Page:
As we noticed last time, a relational-orientation is the crucial missing piece between The Church, Justice and the Kingdom of God.  This is about a holistic embrace of the Justice of the Kingdom, which includes not just what we think of as social justice, but economic justice and environmental justice.  Just as there is an interconnectivity of injustice in our world, our response to “set-things-right” (that is the righteousness that goes beyond that of the Pharisees) must be interconnected.  Thus, the Justice of the Kingdom also has to do with the Worship of the Kingdom, which for those of us in the Vineyard movement, is a significant resonance.

As we read, this is woven into the justice of the Kingdom, and we can see this quite clearly in the Hebrew scriptures:

  • God wants no one to live in economic poverty (Deuteronomy 15:4).
  • God created laws and social practices for His people to minimize the impact of economic disparity by wealth redistribution (Leviticus 25), by the tithe system to ensure food security for the vulnerable (Deuteronomy 26:12), by practices of generosity (Leviticus 23:22), by no-interest loans (can you say micro-loans!?!) (Exodus 22:25), and by impartial legal representation as well as other practices.
  • God is angered when His guidance and the practices thereof are not followed and the vulnerable suffer for it. Conversely, God is pleased, hears our prayers, and brings blessing (Isaiah 58) to those who follow His guidance into the presence and practice of generosity toward the poor and to seek justice by advocating on their behalf.

These conclusions offer a trajectory for our response to the Reign of God in the here-and-now. For me, this helps give us content for seeking out what the Father’s doing and then joining in!  Yet in reflection on what our scriptures have to say about justice and the poor, we need to reconsider some assumptions that have lingered for too long.  There is an important event recorded in scripture in which Jesus is at a party in the home of Simon the Leper. The party was thrown in honor of Jesus in the town of Bethany just a few days before Jesus’ death.

During this party Jesus says to Judas Iscariot and perhaps to the others a phrase that strongly influences common theologies of poverty. Jesus says, “The poor you will always have with you” (Matthew 26:11).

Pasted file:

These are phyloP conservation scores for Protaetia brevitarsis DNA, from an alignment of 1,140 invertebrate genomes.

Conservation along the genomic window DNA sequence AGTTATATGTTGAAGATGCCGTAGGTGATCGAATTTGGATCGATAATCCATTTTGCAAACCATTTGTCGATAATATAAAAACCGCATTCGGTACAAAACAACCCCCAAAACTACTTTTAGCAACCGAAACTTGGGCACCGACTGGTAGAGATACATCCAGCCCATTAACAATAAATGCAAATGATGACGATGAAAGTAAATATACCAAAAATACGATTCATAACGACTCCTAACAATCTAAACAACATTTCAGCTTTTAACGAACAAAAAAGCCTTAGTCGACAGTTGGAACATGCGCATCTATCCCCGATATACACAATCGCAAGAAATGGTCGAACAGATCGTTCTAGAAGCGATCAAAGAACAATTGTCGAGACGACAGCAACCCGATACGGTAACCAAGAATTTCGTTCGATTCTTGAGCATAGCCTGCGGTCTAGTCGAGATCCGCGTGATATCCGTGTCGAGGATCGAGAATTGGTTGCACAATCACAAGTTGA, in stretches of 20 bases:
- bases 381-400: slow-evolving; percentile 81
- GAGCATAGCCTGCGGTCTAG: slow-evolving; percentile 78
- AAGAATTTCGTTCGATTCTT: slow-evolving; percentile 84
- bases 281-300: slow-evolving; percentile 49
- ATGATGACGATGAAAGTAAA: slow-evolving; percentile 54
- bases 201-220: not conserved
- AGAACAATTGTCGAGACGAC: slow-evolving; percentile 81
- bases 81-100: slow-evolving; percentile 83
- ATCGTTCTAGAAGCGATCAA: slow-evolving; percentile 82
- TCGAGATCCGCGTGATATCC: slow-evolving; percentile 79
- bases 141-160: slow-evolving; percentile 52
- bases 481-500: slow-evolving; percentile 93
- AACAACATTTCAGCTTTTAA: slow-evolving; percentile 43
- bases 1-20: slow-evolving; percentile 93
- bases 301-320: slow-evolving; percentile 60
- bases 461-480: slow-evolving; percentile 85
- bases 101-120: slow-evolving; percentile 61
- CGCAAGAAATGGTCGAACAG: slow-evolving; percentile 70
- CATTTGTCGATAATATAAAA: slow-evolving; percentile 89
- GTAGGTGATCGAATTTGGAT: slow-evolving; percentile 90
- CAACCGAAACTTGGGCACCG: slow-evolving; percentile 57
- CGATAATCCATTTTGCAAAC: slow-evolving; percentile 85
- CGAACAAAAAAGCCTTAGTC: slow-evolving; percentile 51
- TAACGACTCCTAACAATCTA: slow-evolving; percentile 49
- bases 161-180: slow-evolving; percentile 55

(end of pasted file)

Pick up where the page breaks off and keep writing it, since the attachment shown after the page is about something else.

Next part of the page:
The misunderstanding of this statement has justified a laissez-faire attitude in the Church that, by divine decree, the world will always have poor people.  Yet even an brief study of this statement shows that it is extremely unlikely that Jesus was decreeing economic poverty as an unchangeable human condition.

Jesus was affirming Mary for her act of worship and perhaps alerting His disciples to the links between the worship of Him and His Kingdom Agenda. He was affirming that His way of Life, which they were living, would continue when he went to be with His Father.  Thus the poor would always be among his followers, because those are who we are building relationships with, in radical inclusion, connecting them to our Father through Jesus and with our faith communities and networks of friends and family.

But how can we start to engage in seeking the Justice of the Kingdom?  Where do we start?  After consulting my friends in the Justice Response/Vineyard Anti-Slavery Team, here are our Top 10 resources and training materials for engaging and seeking the Justice of the Kingdom:

1.     Social Justice Handbook by Mae Elise Cannon

2.     As You Go: Mission Training DVD from International Justice Mission

3.     INTERVENE training resource by Shared Hope International

4.     DEMAND: Comparative Examination of Pornography and Trafficking by Shared Hope International

5.     Everday Justice: The Global Impact of Our Daily Choices by Julie Clawson

6.      Communities of Faith Justice and Trafficking Toolkit from CAASE

7.     Human Trafficking 101 by Polaris Project

8.     The Dangerous Act of Worship by Mark Labberton

9.     The Justice God is Seeking by David Ruis

10.   FAAST 3-part Justice Bible Study

a.      Part 1 – Introduction to Biblical Themes

b.     Part 2 – A Biblical View of Sexuality

c.      Part 3 – The Role of the Church in Caring for Trafficking Survivors